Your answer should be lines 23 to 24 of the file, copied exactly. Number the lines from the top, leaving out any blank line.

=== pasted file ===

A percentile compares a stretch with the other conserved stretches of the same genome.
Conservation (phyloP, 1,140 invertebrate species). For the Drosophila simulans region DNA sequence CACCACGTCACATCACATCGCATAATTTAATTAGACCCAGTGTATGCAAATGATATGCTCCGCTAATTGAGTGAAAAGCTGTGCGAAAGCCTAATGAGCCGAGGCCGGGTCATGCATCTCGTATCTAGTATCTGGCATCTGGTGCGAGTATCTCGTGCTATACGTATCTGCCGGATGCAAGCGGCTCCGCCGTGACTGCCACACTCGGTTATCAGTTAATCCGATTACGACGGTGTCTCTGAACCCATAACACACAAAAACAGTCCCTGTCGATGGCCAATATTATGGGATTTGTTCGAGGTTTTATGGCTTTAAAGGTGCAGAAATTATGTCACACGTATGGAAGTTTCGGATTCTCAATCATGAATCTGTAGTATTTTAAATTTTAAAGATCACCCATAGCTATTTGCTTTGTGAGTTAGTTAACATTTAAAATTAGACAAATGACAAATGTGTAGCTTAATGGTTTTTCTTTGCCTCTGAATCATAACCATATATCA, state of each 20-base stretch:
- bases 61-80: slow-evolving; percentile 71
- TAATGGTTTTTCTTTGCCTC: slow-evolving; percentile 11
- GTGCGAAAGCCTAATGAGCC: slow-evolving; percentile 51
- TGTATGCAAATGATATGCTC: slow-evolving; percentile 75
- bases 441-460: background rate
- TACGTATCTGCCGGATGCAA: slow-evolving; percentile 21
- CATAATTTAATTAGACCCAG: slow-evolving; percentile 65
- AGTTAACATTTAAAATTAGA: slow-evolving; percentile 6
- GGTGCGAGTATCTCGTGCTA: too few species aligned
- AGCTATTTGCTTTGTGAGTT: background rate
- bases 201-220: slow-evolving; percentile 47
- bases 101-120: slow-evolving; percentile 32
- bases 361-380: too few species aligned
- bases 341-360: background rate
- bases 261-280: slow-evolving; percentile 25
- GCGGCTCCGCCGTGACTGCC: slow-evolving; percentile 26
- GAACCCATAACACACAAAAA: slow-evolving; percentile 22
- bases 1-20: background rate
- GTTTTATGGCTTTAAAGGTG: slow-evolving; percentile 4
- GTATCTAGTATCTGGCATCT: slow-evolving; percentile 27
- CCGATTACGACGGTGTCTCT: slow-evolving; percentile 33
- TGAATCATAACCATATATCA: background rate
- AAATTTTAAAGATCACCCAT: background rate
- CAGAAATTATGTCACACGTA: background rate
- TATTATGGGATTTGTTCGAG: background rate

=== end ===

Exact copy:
- CCGATTACGACGGTGTCTCT: slow-evolving; percentile 33
- TGAATCATAACCATATATCA: background rate